However, explained Sandberg, we should remember that whilst the telephone line service may be coming to an end, it won’t remove copper from the network. ‘Copper broadband is likely to still exist in 2025,’ he said. ‘This is because we won’t all have moved to fibre to the home. The UK is way behind its European friends when it comes to this. The question is, do we need telephone lines and do we need to replace them with IP VoIP? Other countries, such as the Nordics, who have direct fibre, simply use mobile telephones as their primary telecommunications device. Maybe this will be the experience in the UK.’
Collins takes a pragmatic approach on the issue of switch-off. He said: ‘There are some important components to market structure to consider, when we think about copper switch-off. At the moment, if you assume that Openreach owns all of the copper network across the UK, and it covers all of the country, you could say that it has a 100 per cent share of copper. In a full fibre world, the competitive effects of full fibre, and companies entering into building alternative fibre networks, could mean it’s possible we see this market share reducing to 50 per cent or less. If there is to be a programme to switch off copper, it has to be done in a way which equally benefits Openreach, where it is building its full fibre networks, and the competitors, where they are building full fibre networks and Openreach is not.’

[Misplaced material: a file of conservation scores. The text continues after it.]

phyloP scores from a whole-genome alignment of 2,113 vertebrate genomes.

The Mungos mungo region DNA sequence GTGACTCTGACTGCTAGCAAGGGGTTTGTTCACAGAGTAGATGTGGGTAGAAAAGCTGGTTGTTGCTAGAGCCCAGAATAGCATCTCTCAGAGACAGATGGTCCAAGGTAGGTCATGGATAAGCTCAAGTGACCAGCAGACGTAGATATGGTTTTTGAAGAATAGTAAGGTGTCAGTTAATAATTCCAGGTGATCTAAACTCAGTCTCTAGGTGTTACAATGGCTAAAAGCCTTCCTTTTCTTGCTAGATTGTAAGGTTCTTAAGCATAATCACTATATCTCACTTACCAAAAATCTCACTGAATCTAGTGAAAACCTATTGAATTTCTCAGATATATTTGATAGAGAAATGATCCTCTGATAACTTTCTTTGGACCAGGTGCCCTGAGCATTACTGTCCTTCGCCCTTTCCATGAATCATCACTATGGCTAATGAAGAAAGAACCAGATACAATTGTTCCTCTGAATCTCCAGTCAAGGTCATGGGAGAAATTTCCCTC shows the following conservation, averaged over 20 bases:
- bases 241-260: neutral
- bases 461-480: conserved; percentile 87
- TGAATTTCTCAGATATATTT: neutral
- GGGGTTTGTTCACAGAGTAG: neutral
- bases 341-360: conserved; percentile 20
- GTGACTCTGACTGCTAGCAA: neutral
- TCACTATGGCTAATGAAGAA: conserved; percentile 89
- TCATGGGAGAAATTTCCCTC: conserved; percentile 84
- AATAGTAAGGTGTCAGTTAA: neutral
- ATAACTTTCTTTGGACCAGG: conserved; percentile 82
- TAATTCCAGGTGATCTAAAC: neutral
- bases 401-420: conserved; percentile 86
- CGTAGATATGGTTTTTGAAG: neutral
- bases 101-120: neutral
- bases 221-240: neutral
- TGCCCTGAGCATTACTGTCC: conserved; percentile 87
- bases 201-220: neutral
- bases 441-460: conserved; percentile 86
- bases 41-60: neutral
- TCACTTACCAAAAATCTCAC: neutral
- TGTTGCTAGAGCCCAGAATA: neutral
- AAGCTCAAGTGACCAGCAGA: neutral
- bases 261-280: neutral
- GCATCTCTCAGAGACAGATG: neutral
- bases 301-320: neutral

Return on investment